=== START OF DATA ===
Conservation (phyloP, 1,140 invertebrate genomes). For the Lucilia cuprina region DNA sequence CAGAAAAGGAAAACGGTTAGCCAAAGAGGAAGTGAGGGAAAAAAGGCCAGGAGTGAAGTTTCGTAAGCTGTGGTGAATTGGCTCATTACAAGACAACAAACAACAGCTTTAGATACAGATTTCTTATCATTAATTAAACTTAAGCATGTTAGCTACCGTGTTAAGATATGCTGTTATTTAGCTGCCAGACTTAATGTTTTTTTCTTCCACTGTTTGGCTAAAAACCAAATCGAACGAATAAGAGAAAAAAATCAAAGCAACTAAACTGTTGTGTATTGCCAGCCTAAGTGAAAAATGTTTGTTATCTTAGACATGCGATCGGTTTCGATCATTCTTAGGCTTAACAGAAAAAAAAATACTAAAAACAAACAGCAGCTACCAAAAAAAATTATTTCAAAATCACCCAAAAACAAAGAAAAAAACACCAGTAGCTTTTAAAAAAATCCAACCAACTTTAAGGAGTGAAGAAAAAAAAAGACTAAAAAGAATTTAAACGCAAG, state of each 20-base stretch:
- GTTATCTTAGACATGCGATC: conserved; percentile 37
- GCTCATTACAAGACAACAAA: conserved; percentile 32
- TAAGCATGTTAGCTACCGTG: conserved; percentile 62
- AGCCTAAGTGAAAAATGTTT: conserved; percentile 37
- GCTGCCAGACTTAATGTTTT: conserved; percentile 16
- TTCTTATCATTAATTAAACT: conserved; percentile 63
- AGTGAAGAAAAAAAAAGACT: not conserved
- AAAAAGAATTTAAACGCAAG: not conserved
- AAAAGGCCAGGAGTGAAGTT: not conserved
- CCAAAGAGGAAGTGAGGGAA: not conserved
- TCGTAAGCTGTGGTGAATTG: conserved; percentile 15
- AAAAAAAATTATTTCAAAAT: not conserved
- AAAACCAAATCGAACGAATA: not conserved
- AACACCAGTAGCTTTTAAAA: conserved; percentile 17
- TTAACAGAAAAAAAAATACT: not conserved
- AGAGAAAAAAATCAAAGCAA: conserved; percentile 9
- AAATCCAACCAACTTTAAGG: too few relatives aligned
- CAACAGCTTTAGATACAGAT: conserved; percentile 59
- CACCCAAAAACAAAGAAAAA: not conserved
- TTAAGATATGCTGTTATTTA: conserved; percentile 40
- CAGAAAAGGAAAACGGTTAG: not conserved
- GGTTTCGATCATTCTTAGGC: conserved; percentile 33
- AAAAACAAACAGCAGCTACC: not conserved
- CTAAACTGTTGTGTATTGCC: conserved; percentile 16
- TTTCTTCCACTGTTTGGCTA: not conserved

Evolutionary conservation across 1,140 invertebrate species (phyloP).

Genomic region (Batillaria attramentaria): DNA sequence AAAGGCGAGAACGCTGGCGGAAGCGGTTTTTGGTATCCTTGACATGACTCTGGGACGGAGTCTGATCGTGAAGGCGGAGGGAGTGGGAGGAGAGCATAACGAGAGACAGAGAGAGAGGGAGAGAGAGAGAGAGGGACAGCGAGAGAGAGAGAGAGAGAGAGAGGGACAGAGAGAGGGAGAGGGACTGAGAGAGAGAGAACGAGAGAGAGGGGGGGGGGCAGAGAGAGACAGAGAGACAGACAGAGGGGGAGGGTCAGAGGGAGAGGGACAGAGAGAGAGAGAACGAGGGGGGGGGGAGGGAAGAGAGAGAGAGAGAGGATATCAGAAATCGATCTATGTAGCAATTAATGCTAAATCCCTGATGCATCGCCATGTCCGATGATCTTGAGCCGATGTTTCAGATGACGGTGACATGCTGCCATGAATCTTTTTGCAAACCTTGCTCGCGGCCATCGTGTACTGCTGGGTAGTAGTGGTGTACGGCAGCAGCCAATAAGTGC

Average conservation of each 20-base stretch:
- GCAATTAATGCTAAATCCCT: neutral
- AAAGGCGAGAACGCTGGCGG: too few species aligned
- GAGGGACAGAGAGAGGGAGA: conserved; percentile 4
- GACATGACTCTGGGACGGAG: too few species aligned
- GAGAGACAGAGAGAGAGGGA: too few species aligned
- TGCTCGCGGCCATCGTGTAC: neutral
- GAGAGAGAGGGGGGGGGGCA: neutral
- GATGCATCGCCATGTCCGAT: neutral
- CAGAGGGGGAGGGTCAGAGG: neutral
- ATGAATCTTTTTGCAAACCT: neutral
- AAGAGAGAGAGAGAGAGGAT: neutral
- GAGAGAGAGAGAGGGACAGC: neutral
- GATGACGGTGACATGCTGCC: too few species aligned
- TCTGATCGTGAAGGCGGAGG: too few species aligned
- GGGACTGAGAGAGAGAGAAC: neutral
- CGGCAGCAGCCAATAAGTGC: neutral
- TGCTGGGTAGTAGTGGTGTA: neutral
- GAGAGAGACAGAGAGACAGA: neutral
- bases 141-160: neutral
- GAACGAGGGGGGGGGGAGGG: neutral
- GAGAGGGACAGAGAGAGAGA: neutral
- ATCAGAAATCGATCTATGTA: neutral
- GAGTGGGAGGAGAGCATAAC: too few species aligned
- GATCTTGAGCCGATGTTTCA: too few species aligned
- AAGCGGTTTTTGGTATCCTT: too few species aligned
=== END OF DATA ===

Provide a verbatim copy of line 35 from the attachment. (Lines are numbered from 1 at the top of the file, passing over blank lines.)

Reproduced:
- TGCTCGCGGCCATCGTGTAC: neutral